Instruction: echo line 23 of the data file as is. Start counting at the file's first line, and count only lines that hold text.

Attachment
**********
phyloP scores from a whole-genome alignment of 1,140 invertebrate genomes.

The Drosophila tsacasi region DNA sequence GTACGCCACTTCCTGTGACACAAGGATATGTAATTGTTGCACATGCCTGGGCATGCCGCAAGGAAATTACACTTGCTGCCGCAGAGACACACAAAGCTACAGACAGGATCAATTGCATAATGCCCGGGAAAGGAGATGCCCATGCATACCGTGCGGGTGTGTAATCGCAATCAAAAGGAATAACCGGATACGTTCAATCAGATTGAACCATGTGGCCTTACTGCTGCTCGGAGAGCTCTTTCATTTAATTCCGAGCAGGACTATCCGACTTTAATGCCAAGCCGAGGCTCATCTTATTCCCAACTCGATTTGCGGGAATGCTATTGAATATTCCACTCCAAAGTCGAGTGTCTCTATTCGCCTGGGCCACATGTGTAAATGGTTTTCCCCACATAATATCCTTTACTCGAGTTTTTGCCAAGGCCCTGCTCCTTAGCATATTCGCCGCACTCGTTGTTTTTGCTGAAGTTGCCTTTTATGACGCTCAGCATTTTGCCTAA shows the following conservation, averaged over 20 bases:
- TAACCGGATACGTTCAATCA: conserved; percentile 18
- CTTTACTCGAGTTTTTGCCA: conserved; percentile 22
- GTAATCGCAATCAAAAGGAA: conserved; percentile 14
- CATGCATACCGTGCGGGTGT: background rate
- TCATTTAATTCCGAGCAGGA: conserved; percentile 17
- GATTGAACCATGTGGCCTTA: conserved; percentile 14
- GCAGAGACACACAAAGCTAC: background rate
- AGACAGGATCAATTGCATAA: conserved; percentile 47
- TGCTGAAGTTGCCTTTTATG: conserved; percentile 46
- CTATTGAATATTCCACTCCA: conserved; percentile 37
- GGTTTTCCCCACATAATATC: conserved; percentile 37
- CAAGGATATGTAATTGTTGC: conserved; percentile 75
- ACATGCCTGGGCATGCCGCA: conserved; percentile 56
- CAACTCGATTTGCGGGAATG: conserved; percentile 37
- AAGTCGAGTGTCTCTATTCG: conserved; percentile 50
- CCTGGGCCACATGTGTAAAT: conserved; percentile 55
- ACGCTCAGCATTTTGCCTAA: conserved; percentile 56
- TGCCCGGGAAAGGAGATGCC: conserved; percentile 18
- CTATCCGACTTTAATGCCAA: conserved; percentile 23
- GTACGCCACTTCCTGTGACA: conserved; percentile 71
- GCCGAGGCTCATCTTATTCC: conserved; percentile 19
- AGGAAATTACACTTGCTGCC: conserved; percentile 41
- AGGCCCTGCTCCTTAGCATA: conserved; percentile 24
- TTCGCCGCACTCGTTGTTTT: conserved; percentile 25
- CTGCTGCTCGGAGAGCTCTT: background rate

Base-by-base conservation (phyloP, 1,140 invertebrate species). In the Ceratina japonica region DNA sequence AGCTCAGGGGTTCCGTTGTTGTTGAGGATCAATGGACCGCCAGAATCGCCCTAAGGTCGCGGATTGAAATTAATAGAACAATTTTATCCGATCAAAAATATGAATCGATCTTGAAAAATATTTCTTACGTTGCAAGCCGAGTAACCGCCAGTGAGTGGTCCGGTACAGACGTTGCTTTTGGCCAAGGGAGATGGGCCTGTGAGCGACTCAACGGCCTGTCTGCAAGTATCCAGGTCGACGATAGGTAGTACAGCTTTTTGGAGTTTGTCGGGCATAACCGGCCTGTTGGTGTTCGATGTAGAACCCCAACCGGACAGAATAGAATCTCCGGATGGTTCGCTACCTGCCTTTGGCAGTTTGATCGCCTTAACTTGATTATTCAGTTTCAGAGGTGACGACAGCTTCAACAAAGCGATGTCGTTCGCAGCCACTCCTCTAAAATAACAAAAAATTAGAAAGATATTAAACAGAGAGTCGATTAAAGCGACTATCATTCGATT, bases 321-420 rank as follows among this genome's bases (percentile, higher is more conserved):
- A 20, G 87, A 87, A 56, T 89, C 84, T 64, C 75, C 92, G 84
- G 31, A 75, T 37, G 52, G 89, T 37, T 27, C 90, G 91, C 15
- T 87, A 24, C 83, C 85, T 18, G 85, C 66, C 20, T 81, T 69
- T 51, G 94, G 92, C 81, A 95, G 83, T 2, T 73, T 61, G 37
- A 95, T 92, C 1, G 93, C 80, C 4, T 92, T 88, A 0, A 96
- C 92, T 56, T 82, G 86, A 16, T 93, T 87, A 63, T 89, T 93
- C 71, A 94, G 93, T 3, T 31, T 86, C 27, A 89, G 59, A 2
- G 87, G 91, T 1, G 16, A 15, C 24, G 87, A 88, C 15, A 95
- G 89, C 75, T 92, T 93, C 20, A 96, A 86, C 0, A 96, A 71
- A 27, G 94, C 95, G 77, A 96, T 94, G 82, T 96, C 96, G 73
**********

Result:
- GCCGAGGCTCATCTTATTCC: conserved; percentile 19